PVC, technically known as Polyvinyl Chloride is really vinyl roofing, though is routinely referenced as PVC roof.
PVC competes with TPO and EPDM in the synthetic roof membrane arena, and indirectly with all other roofing materials including BUR, modified bitumen, and structural standing seam roofs designed for lower sloped roofs.
Membrane roofs are usually applied to flat or low-slope roofs but using a single-ply membrane on a sloped roof is also possible and common on roofs with slopes between 1:12 and 3:12.
Why not just use traditional roofing materials (asphalt shingles or other tiles) on a low sloped roof? Because they are very likely to leak unless a minimum specified slope for shingles or tiles has been met.
When used with a slope, the overlap of those materials is designed to shed water away from the roof deck. Whereas flat roofs have only a slight pitch, and any standing, or pooling water, could lead to immediate leaks and rotting soon thereafter.
PVC membrane is a kind of roofing material that can withstand pooling or standing water — puddles of water that accumulate on roofs with low slopes.
Of the three primary membrane roof types, PVC is the most expensive. EPDM is the least costly option, and TPO is somewhere in the middle.
TPO allegedly offers the benefits of both the other types, yet that material keeps undergoing formula changes, and so compared to PVC and EPDM is considered less reliable, particularly when it comes to warranties.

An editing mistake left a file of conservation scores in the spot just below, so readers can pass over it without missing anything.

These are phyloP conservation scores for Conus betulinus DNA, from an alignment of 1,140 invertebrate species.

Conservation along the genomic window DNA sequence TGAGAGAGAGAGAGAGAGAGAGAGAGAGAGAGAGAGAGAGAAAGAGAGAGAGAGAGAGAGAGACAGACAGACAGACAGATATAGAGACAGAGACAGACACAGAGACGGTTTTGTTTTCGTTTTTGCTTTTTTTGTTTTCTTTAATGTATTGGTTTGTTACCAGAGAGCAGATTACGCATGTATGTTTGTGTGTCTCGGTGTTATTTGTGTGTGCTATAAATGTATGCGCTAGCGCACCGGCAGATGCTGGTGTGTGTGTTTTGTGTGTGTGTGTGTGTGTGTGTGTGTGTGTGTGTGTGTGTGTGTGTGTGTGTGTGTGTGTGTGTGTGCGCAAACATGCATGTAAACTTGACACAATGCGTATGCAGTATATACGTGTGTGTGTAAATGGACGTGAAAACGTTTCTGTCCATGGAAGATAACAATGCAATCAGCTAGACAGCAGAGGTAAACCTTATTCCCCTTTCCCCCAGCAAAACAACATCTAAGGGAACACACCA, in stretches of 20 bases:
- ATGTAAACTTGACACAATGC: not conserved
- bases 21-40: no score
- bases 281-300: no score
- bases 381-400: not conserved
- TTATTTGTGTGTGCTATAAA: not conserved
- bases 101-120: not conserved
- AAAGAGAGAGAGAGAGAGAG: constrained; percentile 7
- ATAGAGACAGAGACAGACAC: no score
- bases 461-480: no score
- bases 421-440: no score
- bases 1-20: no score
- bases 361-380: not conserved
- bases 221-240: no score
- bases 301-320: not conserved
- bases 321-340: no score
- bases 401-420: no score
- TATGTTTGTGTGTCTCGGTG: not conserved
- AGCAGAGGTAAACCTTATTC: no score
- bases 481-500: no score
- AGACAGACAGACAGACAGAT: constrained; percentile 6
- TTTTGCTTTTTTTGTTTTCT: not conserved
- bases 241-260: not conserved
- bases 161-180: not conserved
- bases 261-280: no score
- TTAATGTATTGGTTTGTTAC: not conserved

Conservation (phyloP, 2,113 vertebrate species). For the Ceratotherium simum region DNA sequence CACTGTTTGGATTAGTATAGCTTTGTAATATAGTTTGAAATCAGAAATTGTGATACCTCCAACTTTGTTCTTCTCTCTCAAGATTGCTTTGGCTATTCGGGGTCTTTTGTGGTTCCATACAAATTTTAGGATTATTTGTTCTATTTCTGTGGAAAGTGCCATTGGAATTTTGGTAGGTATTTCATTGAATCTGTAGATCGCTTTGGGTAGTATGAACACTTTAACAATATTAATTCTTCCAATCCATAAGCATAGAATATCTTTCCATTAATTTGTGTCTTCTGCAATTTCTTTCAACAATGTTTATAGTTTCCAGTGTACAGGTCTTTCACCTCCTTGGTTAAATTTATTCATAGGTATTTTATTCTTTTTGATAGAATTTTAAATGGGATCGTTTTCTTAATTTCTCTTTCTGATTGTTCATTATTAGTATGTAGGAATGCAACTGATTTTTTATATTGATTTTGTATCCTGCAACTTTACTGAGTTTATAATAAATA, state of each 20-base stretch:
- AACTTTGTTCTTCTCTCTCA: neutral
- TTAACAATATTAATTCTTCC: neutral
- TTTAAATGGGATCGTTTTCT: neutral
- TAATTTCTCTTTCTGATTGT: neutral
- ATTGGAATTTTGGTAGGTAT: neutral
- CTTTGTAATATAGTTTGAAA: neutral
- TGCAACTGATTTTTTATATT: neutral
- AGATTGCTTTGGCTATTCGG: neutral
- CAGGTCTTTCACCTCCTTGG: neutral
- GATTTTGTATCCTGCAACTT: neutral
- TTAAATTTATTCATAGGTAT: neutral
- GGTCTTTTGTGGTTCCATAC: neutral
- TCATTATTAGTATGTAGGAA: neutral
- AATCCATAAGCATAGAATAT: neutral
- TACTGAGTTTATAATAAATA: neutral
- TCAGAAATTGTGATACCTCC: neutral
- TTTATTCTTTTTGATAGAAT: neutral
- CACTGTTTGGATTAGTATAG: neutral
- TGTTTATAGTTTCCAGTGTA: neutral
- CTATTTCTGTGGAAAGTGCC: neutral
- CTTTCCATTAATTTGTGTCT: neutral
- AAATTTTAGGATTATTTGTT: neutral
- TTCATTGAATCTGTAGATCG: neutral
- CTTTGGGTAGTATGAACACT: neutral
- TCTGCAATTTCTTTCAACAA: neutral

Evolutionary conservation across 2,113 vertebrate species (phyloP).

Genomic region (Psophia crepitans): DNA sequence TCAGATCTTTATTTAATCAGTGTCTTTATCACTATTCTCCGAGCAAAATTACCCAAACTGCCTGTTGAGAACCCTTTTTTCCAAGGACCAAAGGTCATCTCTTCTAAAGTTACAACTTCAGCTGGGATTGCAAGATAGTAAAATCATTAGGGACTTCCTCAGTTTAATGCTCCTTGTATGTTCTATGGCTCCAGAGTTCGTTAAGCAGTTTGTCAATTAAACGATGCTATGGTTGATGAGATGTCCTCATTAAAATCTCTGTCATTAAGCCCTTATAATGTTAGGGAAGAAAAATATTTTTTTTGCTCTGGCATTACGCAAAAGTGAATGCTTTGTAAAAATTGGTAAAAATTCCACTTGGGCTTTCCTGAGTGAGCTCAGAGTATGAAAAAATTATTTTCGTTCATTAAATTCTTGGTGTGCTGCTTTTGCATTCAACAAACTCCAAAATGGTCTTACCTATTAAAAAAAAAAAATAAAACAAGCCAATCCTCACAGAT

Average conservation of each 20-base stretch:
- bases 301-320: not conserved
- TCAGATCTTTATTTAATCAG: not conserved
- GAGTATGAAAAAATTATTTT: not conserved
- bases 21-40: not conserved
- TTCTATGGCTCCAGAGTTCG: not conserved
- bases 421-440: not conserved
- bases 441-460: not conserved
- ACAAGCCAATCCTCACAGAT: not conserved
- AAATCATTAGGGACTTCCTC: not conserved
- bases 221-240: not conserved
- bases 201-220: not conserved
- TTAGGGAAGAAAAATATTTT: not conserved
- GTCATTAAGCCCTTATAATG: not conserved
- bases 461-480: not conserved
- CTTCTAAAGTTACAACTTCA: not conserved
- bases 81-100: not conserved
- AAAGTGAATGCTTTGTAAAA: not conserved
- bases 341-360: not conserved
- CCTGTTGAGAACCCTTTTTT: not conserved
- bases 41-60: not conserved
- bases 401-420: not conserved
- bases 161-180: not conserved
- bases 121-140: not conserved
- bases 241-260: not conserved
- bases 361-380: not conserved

Prices for residential installs can vary greatly. A roofer is likely to quote differently than a professional PVC installer, probably less, but also likely to not have the proper tools. A fair range is between $7.50 and $12.50 per sq. ft. or $750 to $1,250 per square if installed by a PVC expert.
For a typical 1,200 square foot flat roof, you can expect a total average cost range between $9,000 and $15,000 for a new PVC roof mechanically attached to a roof deck. The cost includes all the necessary materials and supplies, professional installation, building permits, and installation warranty.
In terms of value, durability, and ROI, PVC is arguably the best, or longest lasting of the three. EPDM will go 7 to 15 years before needing replacing or re-coating.
TPO is thought to go for as long as PVC, but that information is either suspect or unknown for sure just yet.
PVC has been in the field for decades and unlike TPO isn’t constantly undergoing changes to the formula to address performance issues. Warranties are usually ‘lifetime’ and with proper installation, it ought to retain solid performance for 30 years or more.